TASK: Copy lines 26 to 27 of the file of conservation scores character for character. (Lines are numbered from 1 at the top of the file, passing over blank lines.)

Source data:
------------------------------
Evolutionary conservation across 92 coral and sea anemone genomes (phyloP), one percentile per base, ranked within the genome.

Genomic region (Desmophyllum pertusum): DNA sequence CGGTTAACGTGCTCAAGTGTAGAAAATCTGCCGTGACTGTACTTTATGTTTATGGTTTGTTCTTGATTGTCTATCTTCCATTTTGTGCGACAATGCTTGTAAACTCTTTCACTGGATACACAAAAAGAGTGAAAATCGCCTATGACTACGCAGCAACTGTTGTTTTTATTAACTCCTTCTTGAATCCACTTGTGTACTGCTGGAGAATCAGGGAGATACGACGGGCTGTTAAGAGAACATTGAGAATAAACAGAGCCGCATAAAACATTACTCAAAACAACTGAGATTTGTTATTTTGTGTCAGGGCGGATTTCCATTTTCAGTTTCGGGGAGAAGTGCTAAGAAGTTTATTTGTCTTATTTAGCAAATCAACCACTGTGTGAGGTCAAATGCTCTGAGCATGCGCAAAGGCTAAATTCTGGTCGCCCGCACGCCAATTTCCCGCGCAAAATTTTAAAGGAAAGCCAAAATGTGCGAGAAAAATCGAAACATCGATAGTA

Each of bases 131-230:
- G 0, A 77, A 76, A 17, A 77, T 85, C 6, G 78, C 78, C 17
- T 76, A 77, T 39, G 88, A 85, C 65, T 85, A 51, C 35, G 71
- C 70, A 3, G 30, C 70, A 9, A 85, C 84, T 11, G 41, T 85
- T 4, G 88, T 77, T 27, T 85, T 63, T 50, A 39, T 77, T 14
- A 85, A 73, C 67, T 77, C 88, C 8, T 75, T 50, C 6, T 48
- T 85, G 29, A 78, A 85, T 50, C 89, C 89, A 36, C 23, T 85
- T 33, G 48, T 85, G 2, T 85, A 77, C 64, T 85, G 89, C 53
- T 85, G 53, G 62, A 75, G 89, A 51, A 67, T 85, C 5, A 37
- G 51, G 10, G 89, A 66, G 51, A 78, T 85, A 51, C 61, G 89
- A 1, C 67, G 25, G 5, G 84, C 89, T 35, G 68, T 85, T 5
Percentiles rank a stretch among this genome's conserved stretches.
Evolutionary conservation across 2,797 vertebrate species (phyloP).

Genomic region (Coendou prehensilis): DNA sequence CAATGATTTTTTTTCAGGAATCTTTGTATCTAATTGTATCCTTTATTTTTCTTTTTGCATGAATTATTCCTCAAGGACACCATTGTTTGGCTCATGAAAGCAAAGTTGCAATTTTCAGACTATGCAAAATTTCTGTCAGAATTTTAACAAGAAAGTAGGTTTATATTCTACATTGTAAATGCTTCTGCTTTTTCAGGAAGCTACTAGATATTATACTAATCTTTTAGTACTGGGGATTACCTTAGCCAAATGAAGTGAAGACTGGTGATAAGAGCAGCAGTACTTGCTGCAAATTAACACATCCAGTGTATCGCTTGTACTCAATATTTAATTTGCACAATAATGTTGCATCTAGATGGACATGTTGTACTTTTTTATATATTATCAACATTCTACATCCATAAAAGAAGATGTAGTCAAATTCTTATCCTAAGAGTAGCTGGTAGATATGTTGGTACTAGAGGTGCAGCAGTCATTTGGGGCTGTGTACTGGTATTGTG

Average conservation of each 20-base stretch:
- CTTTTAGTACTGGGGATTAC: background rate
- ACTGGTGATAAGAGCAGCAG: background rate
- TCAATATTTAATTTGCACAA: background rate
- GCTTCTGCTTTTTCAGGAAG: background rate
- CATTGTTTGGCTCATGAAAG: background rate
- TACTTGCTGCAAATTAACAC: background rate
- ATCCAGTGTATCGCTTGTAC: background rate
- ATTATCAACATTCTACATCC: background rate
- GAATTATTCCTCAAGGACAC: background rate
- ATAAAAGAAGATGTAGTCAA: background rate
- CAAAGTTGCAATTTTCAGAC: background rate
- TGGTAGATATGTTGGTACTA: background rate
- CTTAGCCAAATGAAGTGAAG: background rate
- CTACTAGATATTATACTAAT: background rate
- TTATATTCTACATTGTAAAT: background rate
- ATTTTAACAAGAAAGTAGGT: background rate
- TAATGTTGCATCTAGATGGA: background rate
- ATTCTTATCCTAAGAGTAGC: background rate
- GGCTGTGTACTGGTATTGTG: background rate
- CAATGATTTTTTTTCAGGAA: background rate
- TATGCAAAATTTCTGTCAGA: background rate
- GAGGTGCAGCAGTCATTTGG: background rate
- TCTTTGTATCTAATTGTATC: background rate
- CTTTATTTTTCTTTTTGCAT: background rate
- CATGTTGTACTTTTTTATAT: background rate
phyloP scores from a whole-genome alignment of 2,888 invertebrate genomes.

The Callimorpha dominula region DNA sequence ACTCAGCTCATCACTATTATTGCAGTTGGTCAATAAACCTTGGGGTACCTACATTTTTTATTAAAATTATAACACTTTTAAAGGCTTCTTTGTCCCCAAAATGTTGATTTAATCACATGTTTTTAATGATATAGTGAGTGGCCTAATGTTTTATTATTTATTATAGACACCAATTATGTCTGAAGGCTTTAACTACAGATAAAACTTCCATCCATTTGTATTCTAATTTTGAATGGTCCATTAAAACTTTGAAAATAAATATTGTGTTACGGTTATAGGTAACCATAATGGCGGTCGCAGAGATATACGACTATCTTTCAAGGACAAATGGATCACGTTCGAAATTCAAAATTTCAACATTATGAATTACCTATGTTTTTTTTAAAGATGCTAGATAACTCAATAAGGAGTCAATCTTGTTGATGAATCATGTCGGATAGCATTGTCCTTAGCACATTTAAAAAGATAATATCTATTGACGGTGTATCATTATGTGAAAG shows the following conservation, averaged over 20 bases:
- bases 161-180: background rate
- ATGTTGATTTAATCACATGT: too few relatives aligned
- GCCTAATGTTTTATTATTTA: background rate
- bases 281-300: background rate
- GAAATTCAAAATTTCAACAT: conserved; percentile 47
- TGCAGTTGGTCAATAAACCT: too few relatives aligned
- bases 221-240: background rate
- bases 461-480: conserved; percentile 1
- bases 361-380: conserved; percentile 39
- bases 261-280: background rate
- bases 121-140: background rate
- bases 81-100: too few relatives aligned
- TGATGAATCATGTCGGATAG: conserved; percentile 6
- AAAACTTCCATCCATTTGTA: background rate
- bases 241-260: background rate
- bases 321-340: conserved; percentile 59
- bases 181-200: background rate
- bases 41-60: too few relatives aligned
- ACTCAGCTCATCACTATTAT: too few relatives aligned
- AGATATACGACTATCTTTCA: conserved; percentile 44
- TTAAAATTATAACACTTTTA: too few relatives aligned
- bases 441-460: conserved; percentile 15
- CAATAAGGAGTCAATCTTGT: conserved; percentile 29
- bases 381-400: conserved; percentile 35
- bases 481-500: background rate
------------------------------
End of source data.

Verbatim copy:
- GAATTATTCCTCAAGGACAC: background rate
- ATAAAAGAAGATGTAGTCAA: background rate